This project is expected to make a major contribution to the conservation of cheetahs and wild dogs, locally, nationally, and internationally. Since 2001, the project’s predecessor, the Samburu-Laikipia Wild Dog Project, witnessed an eight-fold increase in wild dog numbers.


Wild dogs can be seen in Nyerere National Park (formerly Selous Reserve) on a regular basis.  Other areas where occasional sightings occur include the Serengeti, and Ruaha and Katavi National Parks.

WWF aims to create protected areas and the protection of major wildlife corridors which benefit species such as the African wild dog. In southern Tanzania and northern Mozambique, WWF works to protect important wildlife corridors between major game reserves and to reduce conflict with humans.

Additionally, the Tanzania Wildlife and Research Institute is conducting research into wild dogs in Tanzania – Wild Dog Conservation Project in Serengeti Ecosystem.


Probably the best area to see wild dogs in Zambia is the South Luangwa National Park, but other areas where it is possible to see them are Liuwa Plains National Park and the Lower Zambezi National Park.

The Zambia Carnivore Programme – initially set up to work with wild dogs but has now expanded to include other large carnivores – aims to ensure wildlife conservation is informed, effective and sustainable through scientific research, education, capacity building and on the ground.   The country has 26 known denning packs and over 400 dogs (2023).


Head to Mana Pools or Hwange to be in with a good chance of viewing wild dogs with the opportunity of seeing them on foot whilst walking in Mana Pools.

Painted Dog Conservation is based just outside Hwange National Park and have put together a long-term conservation model to make a significant difference to the painted dog population in Zimbabwe.  They employ more than 60 people from the local villages to run the conservation programs and education outreach programs which include an Anti-Poaching Unit team, and a Rehabilitation Facility where injured and orphaned dogs are treated before returning them to the wild. They monitor more than 6 packs of painted dogs daily across Hwange National Park and 4 packs in Mana Pools and the Mid-Zambezi.


The Kruger National Park and Sabi Sands, private game reserves in the Kruger area such as Timbervati and Thornybush, Madikwe National Park, Waterberg and Hluhluwe Imfolozi National Park are all good areas with excellent chances of seeing wild dogs whilst on safari.

One example of wild dog conservation in South Africa is the Waterberg Wild Dog Initiative which works within the community to conserve African wild dogs in the Waterberg, South Africa.  Working within the community to better understand the human-wildlife conflict occurring and promote co-existence, WWDI runs innovative projects to mitigate threats of persecution, snaring, road collisions, and habitat fragmentation.  Additionally, they focus on Increasing awareness of the conservation status of African Wild Dogs and educating the community about the importance of the Waterberg Wild Dog population.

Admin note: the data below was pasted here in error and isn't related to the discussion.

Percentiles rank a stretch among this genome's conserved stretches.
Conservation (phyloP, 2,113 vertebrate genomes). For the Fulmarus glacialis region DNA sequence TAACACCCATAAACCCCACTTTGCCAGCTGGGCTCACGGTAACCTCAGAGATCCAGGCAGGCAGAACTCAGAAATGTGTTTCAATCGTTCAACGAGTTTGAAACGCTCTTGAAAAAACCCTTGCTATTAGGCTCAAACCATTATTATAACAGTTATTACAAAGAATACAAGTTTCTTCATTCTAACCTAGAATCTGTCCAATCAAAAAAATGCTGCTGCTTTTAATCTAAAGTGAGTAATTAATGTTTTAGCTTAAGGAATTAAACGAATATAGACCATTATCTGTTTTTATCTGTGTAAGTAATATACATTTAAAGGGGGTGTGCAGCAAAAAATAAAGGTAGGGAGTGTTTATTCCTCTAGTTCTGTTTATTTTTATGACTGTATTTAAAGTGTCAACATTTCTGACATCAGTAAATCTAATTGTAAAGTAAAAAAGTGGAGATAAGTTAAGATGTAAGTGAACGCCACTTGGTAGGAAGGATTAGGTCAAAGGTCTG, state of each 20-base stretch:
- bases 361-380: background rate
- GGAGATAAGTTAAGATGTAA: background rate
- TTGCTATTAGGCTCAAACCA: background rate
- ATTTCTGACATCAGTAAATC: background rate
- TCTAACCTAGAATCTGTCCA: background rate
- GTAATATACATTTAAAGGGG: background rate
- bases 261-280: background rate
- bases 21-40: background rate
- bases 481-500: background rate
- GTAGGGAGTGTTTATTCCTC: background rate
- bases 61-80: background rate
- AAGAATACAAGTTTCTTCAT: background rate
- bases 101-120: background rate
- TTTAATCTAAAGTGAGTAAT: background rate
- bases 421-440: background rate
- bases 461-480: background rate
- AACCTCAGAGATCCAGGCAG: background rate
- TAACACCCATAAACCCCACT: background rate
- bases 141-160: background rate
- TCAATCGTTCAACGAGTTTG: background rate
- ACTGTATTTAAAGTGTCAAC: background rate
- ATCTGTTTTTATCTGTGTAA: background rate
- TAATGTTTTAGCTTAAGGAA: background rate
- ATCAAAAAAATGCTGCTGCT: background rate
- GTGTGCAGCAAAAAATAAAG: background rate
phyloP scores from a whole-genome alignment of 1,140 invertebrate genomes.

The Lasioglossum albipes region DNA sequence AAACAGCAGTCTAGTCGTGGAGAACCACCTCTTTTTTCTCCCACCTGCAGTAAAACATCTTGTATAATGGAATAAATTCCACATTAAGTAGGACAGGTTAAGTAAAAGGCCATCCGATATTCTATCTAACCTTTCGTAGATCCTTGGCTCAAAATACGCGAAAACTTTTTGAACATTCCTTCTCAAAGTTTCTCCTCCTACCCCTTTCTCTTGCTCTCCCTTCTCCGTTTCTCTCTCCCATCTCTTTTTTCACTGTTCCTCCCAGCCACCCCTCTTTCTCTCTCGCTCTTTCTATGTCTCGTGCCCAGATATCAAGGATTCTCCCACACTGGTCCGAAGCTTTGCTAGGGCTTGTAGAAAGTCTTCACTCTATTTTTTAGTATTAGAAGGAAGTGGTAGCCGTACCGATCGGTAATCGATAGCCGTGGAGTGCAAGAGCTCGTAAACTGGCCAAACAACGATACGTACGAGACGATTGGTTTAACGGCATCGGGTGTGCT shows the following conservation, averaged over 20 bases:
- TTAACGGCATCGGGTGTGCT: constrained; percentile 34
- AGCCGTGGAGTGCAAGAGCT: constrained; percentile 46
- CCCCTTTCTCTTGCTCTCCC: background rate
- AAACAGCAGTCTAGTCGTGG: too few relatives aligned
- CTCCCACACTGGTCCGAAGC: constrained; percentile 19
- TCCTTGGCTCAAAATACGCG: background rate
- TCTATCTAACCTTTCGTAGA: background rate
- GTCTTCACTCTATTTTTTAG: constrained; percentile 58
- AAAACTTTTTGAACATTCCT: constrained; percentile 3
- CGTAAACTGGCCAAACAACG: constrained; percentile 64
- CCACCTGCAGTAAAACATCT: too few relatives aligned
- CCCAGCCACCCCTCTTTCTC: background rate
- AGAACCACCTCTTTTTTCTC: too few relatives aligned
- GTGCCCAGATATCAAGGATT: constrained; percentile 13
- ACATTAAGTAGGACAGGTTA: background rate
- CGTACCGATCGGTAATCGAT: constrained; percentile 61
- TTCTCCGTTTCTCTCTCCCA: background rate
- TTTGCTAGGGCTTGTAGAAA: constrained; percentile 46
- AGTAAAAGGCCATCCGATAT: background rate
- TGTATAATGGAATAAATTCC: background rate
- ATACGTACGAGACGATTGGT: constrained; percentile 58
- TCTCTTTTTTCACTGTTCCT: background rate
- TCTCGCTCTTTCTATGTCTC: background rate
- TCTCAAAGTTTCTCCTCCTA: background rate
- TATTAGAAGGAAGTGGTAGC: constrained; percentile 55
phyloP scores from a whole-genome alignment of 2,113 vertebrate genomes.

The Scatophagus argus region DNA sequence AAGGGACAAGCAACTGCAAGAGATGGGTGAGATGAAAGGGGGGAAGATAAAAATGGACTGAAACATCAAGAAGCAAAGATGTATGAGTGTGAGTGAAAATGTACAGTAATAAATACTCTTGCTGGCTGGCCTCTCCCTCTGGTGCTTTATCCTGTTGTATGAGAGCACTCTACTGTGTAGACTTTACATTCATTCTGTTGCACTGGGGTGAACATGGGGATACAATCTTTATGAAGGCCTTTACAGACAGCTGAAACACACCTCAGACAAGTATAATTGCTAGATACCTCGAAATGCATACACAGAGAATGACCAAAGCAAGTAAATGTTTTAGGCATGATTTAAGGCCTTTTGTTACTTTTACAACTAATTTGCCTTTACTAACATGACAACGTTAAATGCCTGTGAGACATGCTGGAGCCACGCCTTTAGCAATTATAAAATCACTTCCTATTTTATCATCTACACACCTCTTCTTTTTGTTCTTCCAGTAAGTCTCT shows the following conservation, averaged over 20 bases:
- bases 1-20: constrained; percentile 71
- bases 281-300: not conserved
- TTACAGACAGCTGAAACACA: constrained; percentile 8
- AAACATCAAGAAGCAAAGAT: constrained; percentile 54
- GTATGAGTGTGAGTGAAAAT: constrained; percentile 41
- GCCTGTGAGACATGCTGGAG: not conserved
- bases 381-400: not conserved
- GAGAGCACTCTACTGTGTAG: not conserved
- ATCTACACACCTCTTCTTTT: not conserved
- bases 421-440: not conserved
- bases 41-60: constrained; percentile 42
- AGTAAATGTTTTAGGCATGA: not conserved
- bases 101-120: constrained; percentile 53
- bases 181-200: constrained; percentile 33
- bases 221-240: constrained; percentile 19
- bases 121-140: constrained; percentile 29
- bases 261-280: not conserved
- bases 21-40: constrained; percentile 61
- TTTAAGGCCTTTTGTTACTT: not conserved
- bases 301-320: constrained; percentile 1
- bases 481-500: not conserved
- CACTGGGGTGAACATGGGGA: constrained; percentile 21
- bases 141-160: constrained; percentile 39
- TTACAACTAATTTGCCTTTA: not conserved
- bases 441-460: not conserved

STATUS – Endangered

POPULATION – Estimated 6,600

SCIENTIFIC NAME – Lycoon pictus

LENGTH – 30-45in length

HEIGHT – 24 – 35in shoulder height

WEIGHT – 40-79 lbs

MAX SPEED – Up to 44mph

LIFESPAN IN WILD – 10 – 12 years

HABITAT – savannah, grasslands, deserts and woodland

NUMBER LEFT IN WILD – approximately 6,600


Dogs usually den around May and June so the rest of the pack will hunt in the location of the den, which is often an old aardvark, porcupine, or warthog hole.  The alpha female will give birth to approximately 4 to 12 puppies who are born blind and will be sucked inside the den for 3 weeks and begin to eat regurgitated meat outside the den at around 4 or 5 weeks old. By around 8 weeks they are weaned, and they will leave the den area at around 12 weeks.  Careful control of visitors to the den site is often practiced by neighbouring camps to protect the puppies, as too many vehicles visiting may cause the dogs to relocate their den.

This means that from around May to September the pack is tied to the den area and even when the puppies come out and start moving with the pack they are often looked after by a babysitter, usually on an open pan area, whilst the adult dogs hunt.

After September the dogs will move further away from the denning area, but their speed and range will still be restricted by the ability of the puppies.  At other times of the year wild dogs can still be seen but their location is less predictable, as they can cover huge distances daily.

Whilst we can point you in the right direction – nothing beats talking through your options and highlighting where we can assist you with the total planning of your safari, taking all your interests, wish lists and budget into consideration.  Please call us for an informal chat on 01984 667420 or email [email protected] to arrange a telephone call back!